Scientists Hope to Use Electronic Music and Tongue Stimulation to Treat Tinnitus - EDM.com - The Latest Electronic Dance Music News, Reviews & Artists

Many people around the world, especially those in the music industry, suffer from tinnitus or ringing in the ears. Tinnitus isn't a standalone medical condition or disease you can catch, but rather a symptom from conditions like hearing loss. While there are a variety of treatments out there, a simple cure that fixes the problem for everyone does not exist. 

Ireland's Neuromod Devices has been testing a new device that hopes to help those experiencing the symptom. Interestingly enough, while loud electronic music can bring on tinnitus, the Irish researchers are using electronic music to help patients.

Their device—named Lenire—is a peripheral fitted with electrodes that the patient places on their tongue while listening to tones through headphones. The user will hear what sounds like ambient electronic music and white noise while using the device. During the audio exposure, the electrodes on the peripheral will provide electronic stimulation to the tongue and researchers say this combination can help treat the symptoms.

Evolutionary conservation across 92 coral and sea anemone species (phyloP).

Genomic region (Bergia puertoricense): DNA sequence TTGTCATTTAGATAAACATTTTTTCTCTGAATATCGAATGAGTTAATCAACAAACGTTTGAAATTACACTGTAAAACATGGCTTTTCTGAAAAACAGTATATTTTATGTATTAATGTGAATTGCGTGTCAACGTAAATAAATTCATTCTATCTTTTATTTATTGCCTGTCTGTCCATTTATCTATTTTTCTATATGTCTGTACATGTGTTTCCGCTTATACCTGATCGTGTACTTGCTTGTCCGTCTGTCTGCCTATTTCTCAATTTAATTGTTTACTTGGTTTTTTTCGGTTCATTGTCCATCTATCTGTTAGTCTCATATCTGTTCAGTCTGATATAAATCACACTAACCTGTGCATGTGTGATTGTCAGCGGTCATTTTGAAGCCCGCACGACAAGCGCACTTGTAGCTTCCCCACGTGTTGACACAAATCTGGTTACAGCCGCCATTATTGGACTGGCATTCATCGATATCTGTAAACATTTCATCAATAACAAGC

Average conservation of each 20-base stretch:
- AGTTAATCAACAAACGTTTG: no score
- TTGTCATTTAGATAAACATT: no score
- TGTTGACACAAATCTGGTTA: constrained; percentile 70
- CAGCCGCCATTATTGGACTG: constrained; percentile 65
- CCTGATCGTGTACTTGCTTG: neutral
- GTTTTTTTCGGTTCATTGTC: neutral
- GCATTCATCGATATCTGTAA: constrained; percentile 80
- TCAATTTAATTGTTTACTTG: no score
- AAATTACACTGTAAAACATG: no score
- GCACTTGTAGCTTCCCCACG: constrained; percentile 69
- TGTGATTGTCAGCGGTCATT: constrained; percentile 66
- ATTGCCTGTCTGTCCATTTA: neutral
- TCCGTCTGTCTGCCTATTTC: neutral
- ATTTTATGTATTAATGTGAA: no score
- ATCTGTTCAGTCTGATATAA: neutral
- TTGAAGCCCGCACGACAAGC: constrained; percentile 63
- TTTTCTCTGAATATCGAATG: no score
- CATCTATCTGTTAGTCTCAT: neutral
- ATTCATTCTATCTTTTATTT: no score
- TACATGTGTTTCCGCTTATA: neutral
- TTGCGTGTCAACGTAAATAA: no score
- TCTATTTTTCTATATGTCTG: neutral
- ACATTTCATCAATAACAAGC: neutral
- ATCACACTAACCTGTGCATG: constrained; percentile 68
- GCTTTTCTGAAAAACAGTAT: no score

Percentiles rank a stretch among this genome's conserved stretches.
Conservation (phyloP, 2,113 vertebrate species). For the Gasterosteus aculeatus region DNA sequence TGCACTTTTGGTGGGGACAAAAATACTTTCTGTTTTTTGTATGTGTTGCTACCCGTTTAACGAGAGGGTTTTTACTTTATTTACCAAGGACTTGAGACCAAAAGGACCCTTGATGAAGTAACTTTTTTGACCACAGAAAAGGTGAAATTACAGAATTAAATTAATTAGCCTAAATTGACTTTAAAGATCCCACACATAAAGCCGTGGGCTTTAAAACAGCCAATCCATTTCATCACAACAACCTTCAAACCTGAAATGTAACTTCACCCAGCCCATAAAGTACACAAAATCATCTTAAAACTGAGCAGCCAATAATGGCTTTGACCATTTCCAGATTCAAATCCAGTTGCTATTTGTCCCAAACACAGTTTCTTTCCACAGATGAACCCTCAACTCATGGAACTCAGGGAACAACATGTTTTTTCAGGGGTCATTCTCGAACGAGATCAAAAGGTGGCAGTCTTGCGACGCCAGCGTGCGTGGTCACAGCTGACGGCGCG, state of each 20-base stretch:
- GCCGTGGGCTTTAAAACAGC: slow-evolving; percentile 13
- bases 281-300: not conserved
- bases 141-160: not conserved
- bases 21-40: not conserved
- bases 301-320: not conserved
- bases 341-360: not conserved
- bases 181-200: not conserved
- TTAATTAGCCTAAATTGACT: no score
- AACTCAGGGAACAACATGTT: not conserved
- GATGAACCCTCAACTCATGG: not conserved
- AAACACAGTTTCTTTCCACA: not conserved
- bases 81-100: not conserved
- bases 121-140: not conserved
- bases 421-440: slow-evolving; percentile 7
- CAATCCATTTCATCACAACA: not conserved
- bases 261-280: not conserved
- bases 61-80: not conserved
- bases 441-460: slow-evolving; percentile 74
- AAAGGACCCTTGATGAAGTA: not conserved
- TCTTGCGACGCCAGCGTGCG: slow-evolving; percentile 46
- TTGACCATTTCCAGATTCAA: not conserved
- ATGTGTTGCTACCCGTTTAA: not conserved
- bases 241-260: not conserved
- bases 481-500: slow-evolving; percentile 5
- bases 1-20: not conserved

According to science news publication ScienceAlert, the device can "heighten the sensitivity of the brain, effectively crowding out the overactive parts of the brain that would otherwise cause tinnitus symptoms," and therefore will potentially provide relief to sufferers. They also go on to share results from the study, which revealed that a large majority of those using the device had the intensity of their symptoms reduced.

"The combined treatment caused an improvement in symptoms for 86 percent of the participants, with an average drop of around 14 points on a tinnitus severity ranking scored from 1 to 100," according to ScienceAlert.

Tinnitus can be a tough condition to manage and can affect anyone. If you frequent concerts or nightclubs, it's wise to invest in a pair of high fidelity earplugs. They're oftentimes quite cheap and can do wonders to protect your hearing. 

The full study has been published in the Science Translational Medicine medical journal. You can read its abstract or purchase the full text here

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